Is tax debt forgiveness really possible or is it too good to be true?
While some illusions are simply harmless distractions, trusting tax forgiveness fantasies can unravel the very fabric of your existence. This might sound dramatic, but if you’ve ever gone head to head with the IRS, you know the hyperbole is apt. “Tax forgiveness,” while ideal in concept, is not a tangible solution for your liability.
Well over half of the individuals and businesses with unpaid tax debt owe less than $5,000
There are, however, a number of desirable programs you may qualify for that would forgive all or part of your liability. As you search for a viable solution, it’s easy to be led astray by unscrupulous organizations that promise the world and only cost you precious time and money. Consider these basic, practical resolution options as you avoid stumbling down the wrong path.
Depending on your marital circumstances, this program may be optimal. Innocent Spouse can allow you to negate responsibility for your spouse’s tax misadventures. Simply put, if your significant other incurred a liability from return errors that you had no part in and had no reason to know about, you can avoid sharing the tax bill. The IRS approves cases for qualified applicants who can furnish valid documentation that supports their claim. This proposition is not a forgiveness program, but it does ensure the liability falls on the responsible party.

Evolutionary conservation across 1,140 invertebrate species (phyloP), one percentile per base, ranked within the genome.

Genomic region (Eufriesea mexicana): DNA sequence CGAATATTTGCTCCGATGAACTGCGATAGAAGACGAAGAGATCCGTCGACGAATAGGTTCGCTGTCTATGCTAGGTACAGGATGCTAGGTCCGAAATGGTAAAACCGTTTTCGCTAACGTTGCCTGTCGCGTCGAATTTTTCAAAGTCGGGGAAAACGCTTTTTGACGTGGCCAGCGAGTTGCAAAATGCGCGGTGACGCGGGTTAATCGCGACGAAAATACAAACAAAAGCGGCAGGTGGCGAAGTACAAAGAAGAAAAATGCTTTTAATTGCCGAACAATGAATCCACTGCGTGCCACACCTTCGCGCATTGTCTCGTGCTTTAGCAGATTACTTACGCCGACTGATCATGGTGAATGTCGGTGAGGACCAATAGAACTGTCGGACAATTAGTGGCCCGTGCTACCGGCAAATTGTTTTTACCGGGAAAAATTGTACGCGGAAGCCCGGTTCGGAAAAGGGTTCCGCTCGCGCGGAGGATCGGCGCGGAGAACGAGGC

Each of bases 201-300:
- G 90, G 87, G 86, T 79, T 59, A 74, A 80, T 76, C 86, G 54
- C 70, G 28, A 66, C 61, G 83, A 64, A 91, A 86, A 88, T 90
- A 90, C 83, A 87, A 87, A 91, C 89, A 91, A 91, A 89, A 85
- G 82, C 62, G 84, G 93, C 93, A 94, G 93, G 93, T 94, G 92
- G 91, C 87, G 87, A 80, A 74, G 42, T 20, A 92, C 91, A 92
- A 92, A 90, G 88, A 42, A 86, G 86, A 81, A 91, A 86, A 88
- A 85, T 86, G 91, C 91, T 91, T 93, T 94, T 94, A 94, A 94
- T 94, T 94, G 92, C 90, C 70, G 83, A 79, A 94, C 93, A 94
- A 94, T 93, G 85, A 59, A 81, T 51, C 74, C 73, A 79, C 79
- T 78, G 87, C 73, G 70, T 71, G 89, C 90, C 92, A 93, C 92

Offer in Compromise
The closest thing to tax debt forgiveness is the Offer in Compromise or OIC. This is essentially a settlement agreement that you set up with the IRS. An OIC allows you to pay far less than what you actually owe to resolve your tax debt. That’s the good news.
The bad news is that very few people actually qualify for an Offer in Compromise. Typically fewer than 25% of applicants get approved for OICs each year. And there are drawbacks to requesting an OIC if you’re not approved; the statute of limitations on your debt (ten years from the date of assessment) gets suspended while you wait. In other words, if the IRS reviews your request for a year and you’re denied, that year gets added to the life of your debt.
In addition, you’re required to disclose detailed financial information during your request. This can backfire on you if the IRS determines you have the ability to pay your debt by, say, liquidating assets or borrowing against a retirement account.